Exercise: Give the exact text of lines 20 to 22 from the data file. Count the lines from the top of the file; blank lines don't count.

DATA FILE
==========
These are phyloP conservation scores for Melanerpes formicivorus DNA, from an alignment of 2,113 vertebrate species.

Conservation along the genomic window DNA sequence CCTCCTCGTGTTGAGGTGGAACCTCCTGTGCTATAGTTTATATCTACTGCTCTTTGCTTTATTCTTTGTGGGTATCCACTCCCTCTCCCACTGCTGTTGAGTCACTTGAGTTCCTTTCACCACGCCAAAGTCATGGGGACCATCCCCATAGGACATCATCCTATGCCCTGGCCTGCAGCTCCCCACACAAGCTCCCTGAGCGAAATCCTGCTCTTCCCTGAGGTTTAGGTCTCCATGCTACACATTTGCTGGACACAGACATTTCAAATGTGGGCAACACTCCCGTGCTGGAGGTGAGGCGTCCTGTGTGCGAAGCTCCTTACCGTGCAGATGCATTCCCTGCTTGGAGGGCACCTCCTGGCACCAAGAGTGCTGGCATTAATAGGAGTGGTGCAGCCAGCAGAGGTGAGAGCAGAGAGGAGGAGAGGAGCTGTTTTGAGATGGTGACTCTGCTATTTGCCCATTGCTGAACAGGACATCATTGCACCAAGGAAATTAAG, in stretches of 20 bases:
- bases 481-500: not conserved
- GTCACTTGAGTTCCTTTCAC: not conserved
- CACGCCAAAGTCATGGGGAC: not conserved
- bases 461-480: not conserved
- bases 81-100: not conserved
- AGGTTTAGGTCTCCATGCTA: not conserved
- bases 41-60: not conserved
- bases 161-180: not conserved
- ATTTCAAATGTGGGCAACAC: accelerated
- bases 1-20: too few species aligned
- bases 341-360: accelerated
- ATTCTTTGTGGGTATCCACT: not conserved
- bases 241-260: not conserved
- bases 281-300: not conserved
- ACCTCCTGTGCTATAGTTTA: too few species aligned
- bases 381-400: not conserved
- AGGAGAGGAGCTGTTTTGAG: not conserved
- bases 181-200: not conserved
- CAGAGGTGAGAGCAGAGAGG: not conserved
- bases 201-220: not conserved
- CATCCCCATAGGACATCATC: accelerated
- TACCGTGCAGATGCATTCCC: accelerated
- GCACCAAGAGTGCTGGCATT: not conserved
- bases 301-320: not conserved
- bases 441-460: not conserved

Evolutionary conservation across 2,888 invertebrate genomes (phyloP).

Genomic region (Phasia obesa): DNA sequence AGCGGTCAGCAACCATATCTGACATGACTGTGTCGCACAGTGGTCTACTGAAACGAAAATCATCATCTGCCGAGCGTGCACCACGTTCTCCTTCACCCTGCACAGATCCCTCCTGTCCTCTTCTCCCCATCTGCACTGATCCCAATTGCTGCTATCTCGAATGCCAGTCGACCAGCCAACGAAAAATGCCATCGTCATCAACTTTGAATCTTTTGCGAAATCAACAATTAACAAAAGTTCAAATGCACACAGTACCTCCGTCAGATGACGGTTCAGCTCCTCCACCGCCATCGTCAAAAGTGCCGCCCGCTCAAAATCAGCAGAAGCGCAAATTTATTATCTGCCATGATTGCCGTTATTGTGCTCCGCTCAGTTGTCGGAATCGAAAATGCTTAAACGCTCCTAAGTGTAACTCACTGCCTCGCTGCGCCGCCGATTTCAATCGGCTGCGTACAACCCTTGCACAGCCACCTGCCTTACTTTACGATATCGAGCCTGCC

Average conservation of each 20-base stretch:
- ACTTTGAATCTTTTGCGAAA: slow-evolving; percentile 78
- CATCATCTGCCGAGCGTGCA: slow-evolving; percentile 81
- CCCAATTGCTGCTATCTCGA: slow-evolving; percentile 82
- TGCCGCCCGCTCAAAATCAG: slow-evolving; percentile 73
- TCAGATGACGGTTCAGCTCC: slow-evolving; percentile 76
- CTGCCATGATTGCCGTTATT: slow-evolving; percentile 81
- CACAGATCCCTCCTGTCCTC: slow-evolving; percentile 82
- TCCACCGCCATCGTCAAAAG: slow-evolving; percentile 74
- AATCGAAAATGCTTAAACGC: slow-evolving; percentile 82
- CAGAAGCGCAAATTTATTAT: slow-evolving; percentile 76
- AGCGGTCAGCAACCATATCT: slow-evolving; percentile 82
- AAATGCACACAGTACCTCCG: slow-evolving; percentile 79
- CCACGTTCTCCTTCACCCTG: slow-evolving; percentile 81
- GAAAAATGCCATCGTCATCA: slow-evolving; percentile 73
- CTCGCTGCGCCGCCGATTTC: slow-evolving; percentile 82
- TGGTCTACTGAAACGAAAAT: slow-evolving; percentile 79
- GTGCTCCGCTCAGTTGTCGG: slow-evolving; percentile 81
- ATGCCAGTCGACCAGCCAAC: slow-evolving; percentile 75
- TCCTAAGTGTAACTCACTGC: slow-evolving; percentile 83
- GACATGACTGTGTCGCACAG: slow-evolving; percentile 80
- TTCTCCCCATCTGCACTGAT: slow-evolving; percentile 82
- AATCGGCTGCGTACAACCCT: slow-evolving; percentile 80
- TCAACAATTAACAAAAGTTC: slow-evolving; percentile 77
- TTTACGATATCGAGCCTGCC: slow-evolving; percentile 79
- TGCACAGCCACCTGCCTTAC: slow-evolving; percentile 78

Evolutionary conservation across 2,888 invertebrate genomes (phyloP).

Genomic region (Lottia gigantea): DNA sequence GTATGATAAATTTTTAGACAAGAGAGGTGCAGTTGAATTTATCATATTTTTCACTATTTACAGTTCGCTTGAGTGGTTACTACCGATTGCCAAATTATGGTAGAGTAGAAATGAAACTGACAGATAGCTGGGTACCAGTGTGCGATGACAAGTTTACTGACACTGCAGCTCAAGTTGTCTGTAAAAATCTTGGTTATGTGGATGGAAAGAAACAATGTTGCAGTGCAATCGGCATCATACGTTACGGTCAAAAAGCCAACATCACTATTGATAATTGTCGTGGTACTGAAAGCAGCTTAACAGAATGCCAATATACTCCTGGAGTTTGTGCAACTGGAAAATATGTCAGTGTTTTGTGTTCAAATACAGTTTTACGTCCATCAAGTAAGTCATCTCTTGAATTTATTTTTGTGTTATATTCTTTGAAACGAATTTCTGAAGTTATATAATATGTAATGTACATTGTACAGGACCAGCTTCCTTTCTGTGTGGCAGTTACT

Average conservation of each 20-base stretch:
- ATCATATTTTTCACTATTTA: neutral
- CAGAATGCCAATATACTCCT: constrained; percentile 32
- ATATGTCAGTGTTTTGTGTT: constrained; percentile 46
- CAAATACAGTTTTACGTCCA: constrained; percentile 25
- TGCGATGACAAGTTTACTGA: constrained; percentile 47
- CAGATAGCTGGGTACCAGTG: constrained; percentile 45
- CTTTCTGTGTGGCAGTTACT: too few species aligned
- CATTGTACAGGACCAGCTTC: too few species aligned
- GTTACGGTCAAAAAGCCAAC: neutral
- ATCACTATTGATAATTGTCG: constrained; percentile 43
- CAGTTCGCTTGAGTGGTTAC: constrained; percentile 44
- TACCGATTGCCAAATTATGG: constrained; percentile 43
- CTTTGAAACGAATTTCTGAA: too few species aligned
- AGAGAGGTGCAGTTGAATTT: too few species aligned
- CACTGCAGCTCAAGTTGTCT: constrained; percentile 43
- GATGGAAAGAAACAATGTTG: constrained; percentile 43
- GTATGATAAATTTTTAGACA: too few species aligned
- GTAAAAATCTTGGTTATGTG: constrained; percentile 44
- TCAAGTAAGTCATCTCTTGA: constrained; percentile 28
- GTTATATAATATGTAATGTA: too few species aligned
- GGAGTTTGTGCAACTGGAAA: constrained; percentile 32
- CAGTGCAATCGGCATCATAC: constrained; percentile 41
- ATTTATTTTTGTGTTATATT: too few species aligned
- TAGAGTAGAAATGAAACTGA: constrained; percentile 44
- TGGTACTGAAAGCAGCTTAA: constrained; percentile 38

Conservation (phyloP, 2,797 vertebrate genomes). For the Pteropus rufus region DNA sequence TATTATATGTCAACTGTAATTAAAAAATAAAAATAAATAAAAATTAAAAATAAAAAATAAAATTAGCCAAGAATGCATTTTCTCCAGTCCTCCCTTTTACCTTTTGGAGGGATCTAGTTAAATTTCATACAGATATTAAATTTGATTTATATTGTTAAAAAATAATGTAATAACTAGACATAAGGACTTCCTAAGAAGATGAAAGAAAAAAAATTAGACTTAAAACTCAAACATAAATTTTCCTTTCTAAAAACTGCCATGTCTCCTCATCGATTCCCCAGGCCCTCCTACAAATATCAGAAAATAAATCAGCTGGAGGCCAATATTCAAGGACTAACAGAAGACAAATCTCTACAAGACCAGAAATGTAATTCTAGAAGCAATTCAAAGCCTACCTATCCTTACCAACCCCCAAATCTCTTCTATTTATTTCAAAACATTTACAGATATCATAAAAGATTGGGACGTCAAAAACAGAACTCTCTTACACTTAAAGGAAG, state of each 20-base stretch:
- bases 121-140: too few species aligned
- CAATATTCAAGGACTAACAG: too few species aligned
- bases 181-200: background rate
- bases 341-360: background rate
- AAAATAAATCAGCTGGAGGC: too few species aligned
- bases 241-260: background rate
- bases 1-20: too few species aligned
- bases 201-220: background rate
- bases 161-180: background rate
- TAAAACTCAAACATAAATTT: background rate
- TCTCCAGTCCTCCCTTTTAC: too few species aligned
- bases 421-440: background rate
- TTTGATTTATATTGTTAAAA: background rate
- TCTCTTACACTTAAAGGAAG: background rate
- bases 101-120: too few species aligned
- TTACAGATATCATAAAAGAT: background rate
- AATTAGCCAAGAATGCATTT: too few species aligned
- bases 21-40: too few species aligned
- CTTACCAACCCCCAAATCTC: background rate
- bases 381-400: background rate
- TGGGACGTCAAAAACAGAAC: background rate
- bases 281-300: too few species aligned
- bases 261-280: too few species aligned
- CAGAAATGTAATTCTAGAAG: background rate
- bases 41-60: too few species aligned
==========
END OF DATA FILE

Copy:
- bases 181-200: not conserved
- CAGAGGTGAGAGCAGAGAGG: not conserved
- bases 201-220: not conserved